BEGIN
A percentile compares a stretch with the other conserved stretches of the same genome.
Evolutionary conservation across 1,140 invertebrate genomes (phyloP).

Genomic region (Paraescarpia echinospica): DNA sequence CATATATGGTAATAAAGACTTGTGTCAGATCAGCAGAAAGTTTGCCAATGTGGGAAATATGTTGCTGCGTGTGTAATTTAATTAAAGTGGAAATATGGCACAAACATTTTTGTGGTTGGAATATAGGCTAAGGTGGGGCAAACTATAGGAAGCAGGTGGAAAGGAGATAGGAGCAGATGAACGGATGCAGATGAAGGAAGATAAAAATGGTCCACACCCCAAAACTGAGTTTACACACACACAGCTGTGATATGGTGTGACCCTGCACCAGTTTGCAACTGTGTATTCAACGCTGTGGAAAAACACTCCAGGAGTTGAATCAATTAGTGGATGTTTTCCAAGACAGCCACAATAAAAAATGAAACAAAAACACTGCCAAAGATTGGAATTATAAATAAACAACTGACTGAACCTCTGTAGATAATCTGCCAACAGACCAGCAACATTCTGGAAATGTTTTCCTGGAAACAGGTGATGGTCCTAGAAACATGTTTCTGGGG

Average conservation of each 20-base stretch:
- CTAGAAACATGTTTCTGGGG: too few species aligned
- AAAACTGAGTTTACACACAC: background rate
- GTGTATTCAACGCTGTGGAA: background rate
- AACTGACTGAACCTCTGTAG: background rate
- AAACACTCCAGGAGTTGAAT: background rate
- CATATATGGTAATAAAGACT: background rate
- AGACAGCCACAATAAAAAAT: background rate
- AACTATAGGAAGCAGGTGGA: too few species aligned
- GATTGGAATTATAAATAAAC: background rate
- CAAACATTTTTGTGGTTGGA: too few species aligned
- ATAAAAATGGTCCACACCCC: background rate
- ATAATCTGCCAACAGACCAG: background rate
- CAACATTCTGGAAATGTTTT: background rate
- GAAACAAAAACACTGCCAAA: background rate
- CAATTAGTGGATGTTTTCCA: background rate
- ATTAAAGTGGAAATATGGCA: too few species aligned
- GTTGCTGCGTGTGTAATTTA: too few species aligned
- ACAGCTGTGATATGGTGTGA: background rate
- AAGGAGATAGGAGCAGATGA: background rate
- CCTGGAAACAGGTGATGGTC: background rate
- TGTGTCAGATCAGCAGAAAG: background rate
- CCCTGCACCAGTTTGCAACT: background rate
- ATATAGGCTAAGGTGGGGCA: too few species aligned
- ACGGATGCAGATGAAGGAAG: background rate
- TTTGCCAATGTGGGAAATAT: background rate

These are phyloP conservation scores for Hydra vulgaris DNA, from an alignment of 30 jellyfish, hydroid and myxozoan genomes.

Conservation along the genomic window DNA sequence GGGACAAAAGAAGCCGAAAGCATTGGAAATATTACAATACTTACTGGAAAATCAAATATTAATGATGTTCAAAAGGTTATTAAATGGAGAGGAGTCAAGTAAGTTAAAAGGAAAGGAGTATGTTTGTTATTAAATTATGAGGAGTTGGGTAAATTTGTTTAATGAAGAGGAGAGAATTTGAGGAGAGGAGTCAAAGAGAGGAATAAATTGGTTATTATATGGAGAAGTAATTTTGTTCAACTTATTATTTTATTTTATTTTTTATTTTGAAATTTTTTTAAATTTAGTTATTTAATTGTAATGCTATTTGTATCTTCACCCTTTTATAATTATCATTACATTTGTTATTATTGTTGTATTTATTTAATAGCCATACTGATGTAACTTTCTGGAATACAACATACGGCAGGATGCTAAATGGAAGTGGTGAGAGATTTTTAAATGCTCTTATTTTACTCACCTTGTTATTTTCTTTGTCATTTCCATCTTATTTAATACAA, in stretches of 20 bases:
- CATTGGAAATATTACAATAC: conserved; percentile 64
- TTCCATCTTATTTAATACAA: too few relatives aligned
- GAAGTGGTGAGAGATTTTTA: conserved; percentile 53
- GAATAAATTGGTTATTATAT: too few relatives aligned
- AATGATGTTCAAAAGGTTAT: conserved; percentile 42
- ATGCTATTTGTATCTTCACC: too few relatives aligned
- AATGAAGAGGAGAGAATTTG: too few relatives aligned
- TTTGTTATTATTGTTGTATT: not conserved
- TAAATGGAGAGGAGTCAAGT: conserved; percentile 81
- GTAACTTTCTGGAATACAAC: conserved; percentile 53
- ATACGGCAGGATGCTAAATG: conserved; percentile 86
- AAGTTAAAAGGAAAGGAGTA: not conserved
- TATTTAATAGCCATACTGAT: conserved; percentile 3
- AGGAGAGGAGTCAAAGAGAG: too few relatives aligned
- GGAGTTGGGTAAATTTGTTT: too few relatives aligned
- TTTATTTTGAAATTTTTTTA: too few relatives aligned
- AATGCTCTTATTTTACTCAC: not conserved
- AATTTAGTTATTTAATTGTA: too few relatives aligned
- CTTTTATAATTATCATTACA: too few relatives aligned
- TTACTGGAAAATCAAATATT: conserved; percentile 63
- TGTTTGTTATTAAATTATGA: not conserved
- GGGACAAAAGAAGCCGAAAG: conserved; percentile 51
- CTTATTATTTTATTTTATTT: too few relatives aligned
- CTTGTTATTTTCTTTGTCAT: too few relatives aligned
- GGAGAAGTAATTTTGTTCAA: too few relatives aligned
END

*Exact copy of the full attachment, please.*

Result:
A percentile compares a stretch with the other conserved stretches of the same genome.
Evolutionary conservation across 1,140 invertebrate genomes (phyloP).

Genomic region (Paraescarpia echinospica): DNA sequence CATATATGGTAATAAAGACTTGTGTCAGATCAGCAGAAAGTTTGCCAATGTGGGAAATATGTTGCTGCGTGTGTAATTTAATTAAAGTGGAAATATGGCACAAACATTTTTGTGGTTGGAATATAGGCTAAGGTGGGGCAAACTATAGGAAGCAGGTGGAAAGGAGATAGGAGCAGATGAACGGATGCAGATGAAGGAAGATAAAAATGGTCCACACCCCAAAACTGAGTTTACACACACACAGCTGTGATATGGTGTGACCCTGCACCAGTTTGCAACTGTGTATTCAACGCTGTGGAAAAACACTCCAGGAGTTGAATCAATTAGTGGATGTTTTCCAAGACAGCCACAATAAAAAATGAAACAAAAACACTGCCAAAGATTGGAATTATAAATAAACAACTGACTGAACCTCTGTAGATAATCTGCCAACAGACCAGCAACATTCTGGAAATGTTTTCCTGGAAACAGGTGATGGTCCTAGAAACATGTTTCTGGGG

Average conservation of each 20-base stretch:
- CTAGAAACATGTTTCTGGGG: too few species aligned
- AAAACTGAGTTTACACACAC: background rate
- GTGTATTCAACGCTGTGGAA: background rate
- AACTGACTGAACCTCTGTAG: background rate
- AAACACTCCAGGAGTTGAAT: background rate
- CATATATGGTAATAAAGACT: background rate
- AGACAGCCACAATAAAAAAT: background rate
- AACTATAGGAAGCAGGTGGA: too few species aligned
- GATTGGAATTATAAATAAAC: background rate
- CAAACATTTTTGTGGTTGGA: too few species aligned
- ATAAAAATGGTCCACACCCC: background rate
- ATAATCTGCCAACAGACCAG: background rate
- CAACATTCTGGAAATGTTTT: background rate
- GAAACAAAAACACTGCCAAA: background rate
- CAATTAGTGGATGTTTTCCA: background rate
- ATTAAAGTGGAAATATGGCA: too few species aligned
- GTTGCTGCGTGTGTAATTTA: too few species aligned
- ACAGCTGTGATATGGTGTGA: background rate
- AAGGAGATAGGAGCAGATGA: background rate
- CCTGGAAACAGGTGATGGTC: background rate
- TGTGTCAGATCAGCAGAAAG: background rate
- CCCTGCACCAGTTTGCAACT: background rate
- ATATAGGCTAAGGTGGGGCA: too few species aligned
- ACGGATGCAGATGAAGGAAG: background rate
- TTTGCCAATGTGGGAAATAT: background rate

These are phyloP conservation scores for Hydra vulgaris DNA, from an alignment of 30 jellyfish, hydroid and myxozoan genomes.

Conservation along the genomic window DNA sequence GGGACAAAAGAAGCCGAAAGCATTGGAAATATTACAATACTTACTGGAAAATCAAATATTAATGATGTTCAAAAGGTTATTAAATGGAGAGGAGTCAAGTAAGTTAAAAGGAAAGGAGTATGTTTGTTATTAAATTATGAGGAGTTGGGTAAATTTGTTTAATGAAGAGGAGAGAATTTGAGGAGAGGAGTCAAAGAGAGGAATAAATTGGTTATTATATGGAGAAGTAATTTTGTTCAACTTATTATTTTATTTTATTTTTTATTTTGAAATTTTTTTAAATTTAGTTATTTAATTGTAATGCTATTTGTATCTTCACCCTTTTATAATTATCATTACATTTGTTATTATTGTTGTATTTATTTAATAGCCATACTGATGTAACTTTCTGGAATACAACATACGGCAGGATGCTAAATGGAAGTGGTGAGAGATTTTTAAATGCTCTTATTTTACTCACCTTGTTATTTTCTTTGTCATTTCCATCTTATTTAATACAA, in stretches of 20 bases:
- CATTGGAAATATTACAATAC: conserved; percentile 64
- TTCCATCTTATTTAATACAA: too few relatives aligned
- GAAGTGGTGAGAGATTTTTA: conserved; percentile 53
- GAATAAATTGGTTATTATAT: too few relatives aligned
- AATGATGTTCAAAAGGTTAT: conserved; percentile 42
- ATGCTATTTGTATCTTCACC: too few relatives aligned
- AATGAAGAGGAGAGAATTTG: too few relatives aligned
- TTTGTTATTATTGTTGTATT: not conserved
- TAAATGGAGAGGAGTCAAGT: conserved; percentile 81
- GTAACTTTCTGGAATACAAC: conserved; percentile 53
- ATACGGCAGGATGCTAAATG: conserved; percentile 86
- AAGTTAAAAGGAAAGGAGTA: not conserved
- TATTTAATAGCCATACTGAT: conserved; percentile 3
- AGGAGAGGAGTCAAAGAGAG: too few relatives aligned
- GGAGTTGGGTAAATTTGTTT: too few relatives aligned
- TTTATTTTGAAATTTTTTTA: too few relatives aligned
- AATGCTCTTATTTTACTCAC: not conserved
- AATTTAGTTATTTAATTGTA: too few relatives aligned
- CTTTTATAATTATCATTACA: too few relatives aligned
- TTACTGGAAAATCAAATATT: conserved; percentile 63
- TGTTTGTTATTAAATTATGA: not conserved
- GGGACAAAAGAAGCCGAAAG: conserved; percentile 51
- CTTATTATTTTATTTTATTT: too few relatives aligned
- CTTGTTATTTTCTTTGTCAT: too few relatives aligned
- GGAGAAGTAATTTTGTTCAA: too few relatives aligned